Rising fuel costs, budget cuts, the ebb and flow of freight, and any number of other outside influences continue to put downward pressure on fleet budgets. Yes, the economy is recovering, but the Great Recession will likely leave a lasting impact on the way business in general, and fleets in particular, conduct their operations.
Long gone are the days when a middle manager could ask for a new piece of equipment and, trusting his loyal lieutenant, the president or CEO would simply answer, “Sure, go ahead and buy it.” Nowadays, that same request likely must be made along with cost-benefit analysis and return on investment timeframe. Then, maybe, it will be approved, if other value can be demonstrated as well.
So how does a manager work around this? Software packages, of course. There are a multitude of fleet management packages on the market today. All can help a manager justify and show how an idea can not only save a fleet money, but generate it as well.
Businesses are analyzing expenses like never before. Managers need to be prepared to defend those costs and show what they are doing to keep them in line.
Ashley Sowerby, managing director of Chevin Fleet Solutions, believes, like many others, that “you can’t manage a fleet that you can’t measure.” That’s also a theme that the National Private Truck Council believes heavily in. NPTC’s Private Fleet Benchmarking Study is just one of the tools it has available to assist private fleets in determining their value to the organization as a whole.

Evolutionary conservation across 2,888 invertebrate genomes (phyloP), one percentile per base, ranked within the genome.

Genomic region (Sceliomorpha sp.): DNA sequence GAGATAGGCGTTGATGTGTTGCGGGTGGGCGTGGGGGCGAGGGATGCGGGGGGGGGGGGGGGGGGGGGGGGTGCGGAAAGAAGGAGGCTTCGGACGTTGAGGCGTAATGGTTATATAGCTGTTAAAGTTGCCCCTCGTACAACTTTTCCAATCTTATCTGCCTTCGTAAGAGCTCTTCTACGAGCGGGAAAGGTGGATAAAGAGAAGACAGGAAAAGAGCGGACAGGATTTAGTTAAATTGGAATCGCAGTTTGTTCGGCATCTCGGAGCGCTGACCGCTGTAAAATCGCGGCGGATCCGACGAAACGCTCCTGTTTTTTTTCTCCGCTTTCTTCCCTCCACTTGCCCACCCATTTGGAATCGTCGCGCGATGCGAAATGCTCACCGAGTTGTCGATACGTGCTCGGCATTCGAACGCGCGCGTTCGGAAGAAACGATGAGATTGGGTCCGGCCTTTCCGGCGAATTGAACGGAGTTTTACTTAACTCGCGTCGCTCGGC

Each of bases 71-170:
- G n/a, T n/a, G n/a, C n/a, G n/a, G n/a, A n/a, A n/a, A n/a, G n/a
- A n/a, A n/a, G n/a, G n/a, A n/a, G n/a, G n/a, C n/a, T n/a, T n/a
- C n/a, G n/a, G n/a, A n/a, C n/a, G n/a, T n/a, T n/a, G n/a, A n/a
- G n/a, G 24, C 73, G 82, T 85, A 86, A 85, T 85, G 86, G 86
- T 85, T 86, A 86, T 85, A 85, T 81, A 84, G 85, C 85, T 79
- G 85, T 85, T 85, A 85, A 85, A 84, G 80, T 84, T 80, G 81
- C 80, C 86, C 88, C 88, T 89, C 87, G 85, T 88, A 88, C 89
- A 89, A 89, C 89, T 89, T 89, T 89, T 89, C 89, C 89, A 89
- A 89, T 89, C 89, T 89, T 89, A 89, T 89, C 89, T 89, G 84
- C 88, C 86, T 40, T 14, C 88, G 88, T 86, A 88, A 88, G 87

But this practice needs to go far beyond private fleets. Even for-hire fleets and government fleets have been changed by the recession. Blank checks are nowhere to be found.
“This year will throw the spotlight onto operating efficiencies and fleet utilization,” Sowerby said. “With public sector budget cuts and the effect this will have on the private and international aid sectors, it will be vital to return maximum value for money from the organizations’ assets. In order to achieve these goals, process and administrative overhead will have to be streamlined or potentially eliminated. Of course, in order to save, organizations sometimes need to spend first, and we’re already seeing a significant investment approach to cost control. The old adage ‘you can’t manage what you can’t measure’ is truer now than ever before.”
As fleets look to optimize resources more than ever before, money will become available for the latest equipment and tools that will make managing and running fleets more efficient than ever. That money, though, will come with a price tag. Having a good fleet management system in place – and using it properly - will help any manager justify the expense.
“While we’re not expecting a complete culture change towards unreserved capital investment in 2011, we believe that with increased confidence in the market, organizations will be continually spending to save, and investing in high-quality, specifically designed fleet management information systems to improve operational efficiencies and drive long-term return on investment,” Sowerby said.